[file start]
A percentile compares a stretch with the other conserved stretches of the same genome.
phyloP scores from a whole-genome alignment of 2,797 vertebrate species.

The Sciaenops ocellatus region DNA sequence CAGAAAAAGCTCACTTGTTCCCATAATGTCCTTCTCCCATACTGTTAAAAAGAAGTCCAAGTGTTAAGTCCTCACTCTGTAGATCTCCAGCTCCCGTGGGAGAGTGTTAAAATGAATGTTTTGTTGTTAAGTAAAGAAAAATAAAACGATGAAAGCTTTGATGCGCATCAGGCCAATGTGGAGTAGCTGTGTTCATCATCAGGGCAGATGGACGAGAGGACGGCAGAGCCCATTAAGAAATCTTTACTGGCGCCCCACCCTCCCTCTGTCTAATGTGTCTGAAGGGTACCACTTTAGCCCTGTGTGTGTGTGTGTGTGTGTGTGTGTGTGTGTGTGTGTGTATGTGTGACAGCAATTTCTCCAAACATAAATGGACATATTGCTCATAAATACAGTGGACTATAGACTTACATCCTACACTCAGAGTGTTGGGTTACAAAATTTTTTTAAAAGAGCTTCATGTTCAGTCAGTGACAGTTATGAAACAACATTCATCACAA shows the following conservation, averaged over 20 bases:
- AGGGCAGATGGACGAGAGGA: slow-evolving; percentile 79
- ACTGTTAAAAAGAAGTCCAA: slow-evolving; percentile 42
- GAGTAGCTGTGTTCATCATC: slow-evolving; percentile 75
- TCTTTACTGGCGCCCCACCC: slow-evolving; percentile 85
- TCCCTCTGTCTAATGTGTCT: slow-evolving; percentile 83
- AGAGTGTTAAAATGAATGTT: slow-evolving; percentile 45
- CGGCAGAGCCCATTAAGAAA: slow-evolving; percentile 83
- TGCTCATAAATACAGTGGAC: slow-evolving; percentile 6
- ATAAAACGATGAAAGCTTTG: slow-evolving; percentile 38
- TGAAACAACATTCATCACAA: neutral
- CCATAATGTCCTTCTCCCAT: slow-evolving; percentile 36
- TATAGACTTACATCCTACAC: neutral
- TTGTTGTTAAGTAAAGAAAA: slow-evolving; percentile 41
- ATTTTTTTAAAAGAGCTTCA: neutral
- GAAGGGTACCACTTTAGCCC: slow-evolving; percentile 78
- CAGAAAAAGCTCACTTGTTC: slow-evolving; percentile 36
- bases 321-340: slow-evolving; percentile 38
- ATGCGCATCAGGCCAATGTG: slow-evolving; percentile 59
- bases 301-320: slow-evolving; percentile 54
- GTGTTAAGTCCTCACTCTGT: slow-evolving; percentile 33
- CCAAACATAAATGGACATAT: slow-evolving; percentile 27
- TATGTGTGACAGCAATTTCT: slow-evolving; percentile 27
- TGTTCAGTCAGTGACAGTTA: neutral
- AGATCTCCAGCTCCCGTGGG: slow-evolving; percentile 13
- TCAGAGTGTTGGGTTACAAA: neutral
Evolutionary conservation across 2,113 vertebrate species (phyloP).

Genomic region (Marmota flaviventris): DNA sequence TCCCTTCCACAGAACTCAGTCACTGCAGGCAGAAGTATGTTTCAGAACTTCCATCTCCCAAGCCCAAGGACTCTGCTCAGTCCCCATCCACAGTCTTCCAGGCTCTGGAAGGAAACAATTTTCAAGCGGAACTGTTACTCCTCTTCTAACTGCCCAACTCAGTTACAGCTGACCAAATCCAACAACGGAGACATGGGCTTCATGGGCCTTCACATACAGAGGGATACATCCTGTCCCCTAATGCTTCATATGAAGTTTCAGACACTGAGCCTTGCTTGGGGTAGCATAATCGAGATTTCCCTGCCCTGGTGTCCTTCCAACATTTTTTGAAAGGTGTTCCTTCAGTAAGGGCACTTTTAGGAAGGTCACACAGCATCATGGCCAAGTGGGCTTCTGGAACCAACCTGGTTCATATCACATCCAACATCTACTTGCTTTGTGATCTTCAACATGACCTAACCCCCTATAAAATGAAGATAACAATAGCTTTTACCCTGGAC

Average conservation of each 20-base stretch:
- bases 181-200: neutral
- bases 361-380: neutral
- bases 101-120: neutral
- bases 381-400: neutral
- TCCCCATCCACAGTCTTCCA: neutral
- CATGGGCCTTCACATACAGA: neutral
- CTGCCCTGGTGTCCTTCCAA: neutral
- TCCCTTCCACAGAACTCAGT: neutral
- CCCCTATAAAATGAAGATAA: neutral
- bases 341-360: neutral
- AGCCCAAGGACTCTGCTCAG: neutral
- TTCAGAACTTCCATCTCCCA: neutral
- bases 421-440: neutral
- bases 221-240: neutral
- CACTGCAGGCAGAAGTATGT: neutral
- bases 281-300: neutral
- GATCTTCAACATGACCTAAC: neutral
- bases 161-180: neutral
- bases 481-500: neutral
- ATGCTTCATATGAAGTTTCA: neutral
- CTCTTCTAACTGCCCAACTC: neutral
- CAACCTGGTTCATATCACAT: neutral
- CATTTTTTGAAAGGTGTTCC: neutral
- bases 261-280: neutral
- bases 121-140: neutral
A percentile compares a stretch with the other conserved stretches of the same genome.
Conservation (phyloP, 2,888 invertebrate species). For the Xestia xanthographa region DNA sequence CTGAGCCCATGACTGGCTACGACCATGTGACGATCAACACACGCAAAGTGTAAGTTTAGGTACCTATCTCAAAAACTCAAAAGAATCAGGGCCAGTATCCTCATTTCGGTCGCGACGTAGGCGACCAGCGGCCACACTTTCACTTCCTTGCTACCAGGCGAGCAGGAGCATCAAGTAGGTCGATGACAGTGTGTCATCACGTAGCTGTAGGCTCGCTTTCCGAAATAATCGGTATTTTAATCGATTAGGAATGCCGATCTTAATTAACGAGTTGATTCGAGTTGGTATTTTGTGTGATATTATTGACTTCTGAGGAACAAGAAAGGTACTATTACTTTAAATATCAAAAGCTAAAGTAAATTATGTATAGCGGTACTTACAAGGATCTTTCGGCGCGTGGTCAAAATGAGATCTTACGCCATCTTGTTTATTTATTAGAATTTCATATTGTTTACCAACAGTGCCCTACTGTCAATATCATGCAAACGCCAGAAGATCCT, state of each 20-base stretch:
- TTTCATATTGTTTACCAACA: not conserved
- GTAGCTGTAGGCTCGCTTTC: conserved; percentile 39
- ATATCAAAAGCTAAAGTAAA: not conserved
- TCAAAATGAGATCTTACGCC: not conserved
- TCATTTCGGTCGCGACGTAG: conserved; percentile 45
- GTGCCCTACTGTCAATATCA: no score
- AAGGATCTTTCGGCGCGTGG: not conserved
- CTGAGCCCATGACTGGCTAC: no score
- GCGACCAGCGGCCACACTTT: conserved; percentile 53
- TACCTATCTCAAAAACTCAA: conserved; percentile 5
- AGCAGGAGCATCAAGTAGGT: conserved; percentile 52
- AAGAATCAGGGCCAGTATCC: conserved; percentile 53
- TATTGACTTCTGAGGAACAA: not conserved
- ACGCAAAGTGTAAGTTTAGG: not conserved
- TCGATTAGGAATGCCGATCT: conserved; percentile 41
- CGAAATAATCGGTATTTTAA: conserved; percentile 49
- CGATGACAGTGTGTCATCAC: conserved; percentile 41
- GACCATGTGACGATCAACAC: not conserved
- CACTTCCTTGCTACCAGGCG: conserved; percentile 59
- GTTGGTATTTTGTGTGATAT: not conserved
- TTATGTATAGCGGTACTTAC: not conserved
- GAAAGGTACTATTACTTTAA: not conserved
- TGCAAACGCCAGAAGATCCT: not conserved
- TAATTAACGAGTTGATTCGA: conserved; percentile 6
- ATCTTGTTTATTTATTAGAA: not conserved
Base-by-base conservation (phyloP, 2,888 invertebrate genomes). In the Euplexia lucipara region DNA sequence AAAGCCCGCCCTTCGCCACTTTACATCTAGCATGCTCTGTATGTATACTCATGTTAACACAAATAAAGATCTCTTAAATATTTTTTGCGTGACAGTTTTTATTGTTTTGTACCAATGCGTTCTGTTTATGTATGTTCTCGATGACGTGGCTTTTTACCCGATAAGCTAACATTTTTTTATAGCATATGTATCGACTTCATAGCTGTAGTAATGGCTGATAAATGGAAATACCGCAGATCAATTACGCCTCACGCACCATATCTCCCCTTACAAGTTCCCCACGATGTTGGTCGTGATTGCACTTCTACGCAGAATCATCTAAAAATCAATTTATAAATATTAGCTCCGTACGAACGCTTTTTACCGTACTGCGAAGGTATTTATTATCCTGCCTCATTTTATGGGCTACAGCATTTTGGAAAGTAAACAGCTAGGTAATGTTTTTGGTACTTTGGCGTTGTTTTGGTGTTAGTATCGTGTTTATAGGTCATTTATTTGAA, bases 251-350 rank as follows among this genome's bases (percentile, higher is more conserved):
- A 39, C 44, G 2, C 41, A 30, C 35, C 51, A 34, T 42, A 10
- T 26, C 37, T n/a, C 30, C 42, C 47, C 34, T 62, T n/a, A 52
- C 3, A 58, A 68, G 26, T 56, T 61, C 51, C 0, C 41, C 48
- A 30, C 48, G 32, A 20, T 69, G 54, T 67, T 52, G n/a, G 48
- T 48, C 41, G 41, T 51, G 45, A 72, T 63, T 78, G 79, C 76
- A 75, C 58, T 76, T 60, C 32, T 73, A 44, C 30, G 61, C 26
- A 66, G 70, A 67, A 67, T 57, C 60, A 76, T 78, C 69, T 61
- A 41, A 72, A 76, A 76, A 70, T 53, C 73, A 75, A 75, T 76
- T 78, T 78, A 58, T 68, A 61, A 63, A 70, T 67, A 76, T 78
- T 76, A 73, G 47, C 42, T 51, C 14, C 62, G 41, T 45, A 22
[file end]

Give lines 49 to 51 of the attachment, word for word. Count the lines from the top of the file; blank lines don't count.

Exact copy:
- bases 161-180: neutral
- bases 481-500: neutral
- ATGCTTCATATGAAGTTTCA: neutral